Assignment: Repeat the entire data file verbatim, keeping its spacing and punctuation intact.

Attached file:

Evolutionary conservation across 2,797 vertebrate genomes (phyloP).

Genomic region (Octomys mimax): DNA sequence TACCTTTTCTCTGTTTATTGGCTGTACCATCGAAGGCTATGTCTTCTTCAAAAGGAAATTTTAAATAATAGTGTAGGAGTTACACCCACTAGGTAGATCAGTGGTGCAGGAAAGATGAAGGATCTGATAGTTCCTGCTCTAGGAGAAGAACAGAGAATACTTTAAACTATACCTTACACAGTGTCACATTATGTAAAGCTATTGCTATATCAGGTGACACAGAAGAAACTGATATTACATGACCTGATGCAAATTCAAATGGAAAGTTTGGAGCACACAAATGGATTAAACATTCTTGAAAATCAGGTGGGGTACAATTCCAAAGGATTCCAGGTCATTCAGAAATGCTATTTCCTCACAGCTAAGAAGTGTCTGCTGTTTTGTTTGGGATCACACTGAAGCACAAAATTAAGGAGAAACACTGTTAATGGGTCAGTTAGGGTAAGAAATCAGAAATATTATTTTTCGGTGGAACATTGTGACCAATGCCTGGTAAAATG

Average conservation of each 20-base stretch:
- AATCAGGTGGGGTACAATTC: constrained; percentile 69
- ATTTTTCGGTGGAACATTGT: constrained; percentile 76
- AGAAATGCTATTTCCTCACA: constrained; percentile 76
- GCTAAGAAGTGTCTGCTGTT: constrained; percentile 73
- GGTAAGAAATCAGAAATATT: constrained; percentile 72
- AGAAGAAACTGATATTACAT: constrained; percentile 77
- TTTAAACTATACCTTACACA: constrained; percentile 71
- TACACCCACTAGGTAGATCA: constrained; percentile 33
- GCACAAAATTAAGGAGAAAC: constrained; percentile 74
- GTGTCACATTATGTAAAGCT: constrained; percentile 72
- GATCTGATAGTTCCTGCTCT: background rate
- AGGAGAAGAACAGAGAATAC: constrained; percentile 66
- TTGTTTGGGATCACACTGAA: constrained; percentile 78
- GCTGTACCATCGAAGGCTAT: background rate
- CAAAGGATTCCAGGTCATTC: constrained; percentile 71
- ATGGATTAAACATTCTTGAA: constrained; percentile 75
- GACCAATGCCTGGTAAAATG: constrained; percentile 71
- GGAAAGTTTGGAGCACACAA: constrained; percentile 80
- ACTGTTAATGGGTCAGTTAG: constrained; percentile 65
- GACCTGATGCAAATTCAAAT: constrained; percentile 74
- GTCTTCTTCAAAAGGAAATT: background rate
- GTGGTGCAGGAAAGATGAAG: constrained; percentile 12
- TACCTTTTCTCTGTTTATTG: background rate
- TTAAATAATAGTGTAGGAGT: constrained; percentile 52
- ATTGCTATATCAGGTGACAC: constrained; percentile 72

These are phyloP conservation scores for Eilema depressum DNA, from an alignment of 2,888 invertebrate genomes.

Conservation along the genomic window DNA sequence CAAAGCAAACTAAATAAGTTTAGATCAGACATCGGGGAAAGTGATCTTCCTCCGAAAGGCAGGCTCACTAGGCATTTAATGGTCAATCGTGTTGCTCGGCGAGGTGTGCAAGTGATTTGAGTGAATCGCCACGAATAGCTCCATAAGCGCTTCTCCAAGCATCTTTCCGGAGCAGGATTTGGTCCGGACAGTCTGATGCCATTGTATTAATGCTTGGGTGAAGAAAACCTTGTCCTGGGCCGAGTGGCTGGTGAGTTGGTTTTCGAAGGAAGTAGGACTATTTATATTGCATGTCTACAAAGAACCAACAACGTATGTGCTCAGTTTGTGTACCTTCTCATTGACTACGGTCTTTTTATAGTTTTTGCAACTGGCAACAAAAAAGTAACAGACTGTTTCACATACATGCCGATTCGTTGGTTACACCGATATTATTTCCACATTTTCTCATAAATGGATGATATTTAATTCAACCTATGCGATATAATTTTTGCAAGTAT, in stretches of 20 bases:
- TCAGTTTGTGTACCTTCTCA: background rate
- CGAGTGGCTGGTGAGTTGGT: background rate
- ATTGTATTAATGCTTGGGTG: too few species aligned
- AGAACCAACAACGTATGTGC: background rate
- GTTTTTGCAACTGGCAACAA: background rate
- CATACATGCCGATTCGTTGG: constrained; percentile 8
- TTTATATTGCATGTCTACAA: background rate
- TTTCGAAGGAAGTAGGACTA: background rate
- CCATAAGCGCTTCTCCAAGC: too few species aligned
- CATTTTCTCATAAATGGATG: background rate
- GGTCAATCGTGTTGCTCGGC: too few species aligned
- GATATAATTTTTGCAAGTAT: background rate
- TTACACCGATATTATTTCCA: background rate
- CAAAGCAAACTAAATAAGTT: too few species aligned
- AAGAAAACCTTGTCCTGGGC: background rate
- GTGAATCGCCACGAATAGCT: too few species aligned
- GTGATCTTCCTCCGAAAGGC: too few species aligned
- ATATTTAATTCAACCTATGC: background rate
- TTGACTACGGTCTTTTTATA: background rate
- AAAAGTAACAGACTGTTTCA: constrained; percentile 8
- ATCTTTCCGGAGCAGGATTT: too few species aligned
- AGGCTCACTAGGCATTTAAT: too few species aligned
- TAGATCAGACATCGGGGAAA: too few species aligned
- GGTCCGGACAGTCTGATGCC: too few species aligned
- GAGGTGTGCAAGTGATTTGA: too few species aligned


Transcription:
Evolutionary conservation across 2,797 vertebrate genomes (phyloP).

Genomic region (Octomys mimax): DNA sequence TACCTTTTCTCTGTTTATTGGCTGTACCATCGAAGGCTATGTCTTCTTCAAAAGGAAATTTTAAATAATAGTGTAGGAGTTACACCCACTAGGTAGATCAGTGGTGCAGGAAAGATGAAGGATCTGATAGTTCCTGCTCTAGGAGAAGAACAGAGAATACTTTAAACTATACCTTACACAGTGTCACATTATGTAAAGCTATTGCTATATCAGGTGACACAGAAGAAACTGATATTACATGACCTGATGCAAATTCAAATGGAAAGTTTGGAGCACACAAATGGATTAAACATTCTTGAAAATCAGGTGGGGTACAATTCCAAAGGATTCCAGGTCATTCAGAAATGCTATTTCCTCACAGCTAAGAAGTGTCTGCTGTTTTGTTTGGGATCACACTGAAGCACAAAATTAAGGAGAAACACTGTTAATGGGTCAGTTAGGGTAAGAAATCAGAAATATTATTTTTCGGTGGAACATTGTGACCAATGCCTGGTAAAATG

Average conservation of each 20-base stretch:
- AATCAGGTGGGGTACAATTC: constrained; percentile 69
- ATTTTTCGGTGGAACATTGT: constrained; percentile 76
- AGAAATGCTATTTCCTCACA: constrained; percentile 76
- GCTAAGAAGTGTCTGCTGTT: constrained; percentile 73
- GGTAAGAAATCAGAAATATT: constrained; percentile 72
- AGAAGAAACTGATATTACAT: constrained; percentile 77
- TTTAAACTATACCTTACACA: constrained; percentile 71
- TACACCCACTAGGTAGATCA: constrained; percentile 33
- GCACAAAATTAAGGAGAAAC: constrained; percentile 74
- GTGTCACATTATGTAAAGCT: constrained; percentile 72
- GATCTGATAGTTCCTGCTCT: background rate
- AGGAGAAGAACAGAGAATAC: constrained; percentile 66
- TTGTTTGGGATCACACTGAA: constrained; percentile 78
- GCTGTACCATCGAAGGCTAT: background rate
- CAAAGGATTCCAGGTCATTC: constrained; percentile 71
- ATGGATTAAACATTCTTGAA: constrained; percentile 75
- GACCAATGCCTGGTAAAATG: constrained; percentile 71
- GGAAAGTTTGGAGCACACAA: constrained; percentile 80
- ACTGTTAATGGGTCAGTTAG: constrained; percentile 65
- GACCTGATGCAAATTCAAAT: constrained; percentile 74
- GTCTTCTTCAAAAGGAAATT: background rate
- GTGGTGCAGGAAAGATGAAG: constrained; percentile 12
- TACCTTTTCTCTGTTTATTG: background rate
- TTAAATAATAGTGTAGGAGT: constrained; percentile 52
- ATTGCTATATCAGGTGACAC: constrained; percentile 72

These are phyloP conservation scores for Eilema depressum DNA, from an alignment of 2,888 invertebrate genomes.

Conservation along the genomic window DNA sequence CAAAGCAAACTAAATAAGTTTAGATCAGACATCGGGGAAAGTGATCTTCCTCCGAAAGGCAGGCTCACTAGGCATTTAATGGTCAATCGTGTTGCTCGGCGAGGTGTGCAAGTGATTTGAGTGAATCGCCACGAATAGCTCCATAAGCGCTTCTCCAAGCATCTTTCCGGAGCAGGATTTGGTCCGGACAGTCTGATGCCATTGTATTAATGCTTGGGTGAAGAAAACCTTGTCCTGGGCCGAGTGGCTGGTGAGTTGGTTTTCGAAGGAAGTAGGACTATTTATATTGCATGTCTACAAAGAACCAACAACGTATGTGCTCAGTTTGTGTACCTTCTCATTGACTACGGTCTTTTTATAGTTTTTGCAACTGGCAACAAAAAAGTAACAGACTGTTTCACATACATGCCGATTCGTTGGTTACACCGATATTATTTCCACATTTTCTCATAAATGGATGATATTTAATTCAACCTATGCGATATAATTTTTGCAAGTAT, in stretches of 20 bases:
- TCAGTTTGTGTACCTTCTCA: background rate
- CGAGTGGCTGGTGAGTTGGT: background rate
- ATTGTATTAATGCTTGGGTG: too few species aligned
- AGAACCAACAACGTATGTGC: background rate
- GTTTTTGCAACTGGCAACAA: background rate
- CATACATGCCGATTCGTTGG: constrained; percentile 8
- TTTATATTGCATGTCTACAA: background rate
- TTTCGAAGGAAGTAGGACTA: background rate
- CCATAAGCGCTTCTCCAAGC: too few species aligned
- CATTTTCTCATAAATGGATG: background rate
- GGTCAATCGTGTTGCTCGGC: too few species aligned
- GATATAATTTTTGCAAGTAT: background rate
- TTACACCGATATTATTTCCA: background rate
- CAAAGCAAACTAAATAAGTT: too few species aligned
- AAGAAAACCTTGTCCTGGGC: background rate
- GTGAATCGCCACGAATAGCT: too few species aligned
- GTGATCTTCCTCCGAAAGGC: too few species aligned
- ATATTTAATTCAACCTATGC: background rate
- TTGACTACGGTCTTTTTATA: background rate
- AAAAGTAACAGACTGTTTCA: constrained; percentile 8
- ATCTTTCCGGAGCAGGATTT: too few species aligned
- AGGCTCACTAGGCATTTAAT: too few species aligned
- TAGATCAGACATCGGGGAAA: too few species aligned
- GGTCCGGACAGTCTGATGCC: too few species aligned
- GAGGTGTGCAAGTGATTTGA: too few species aligned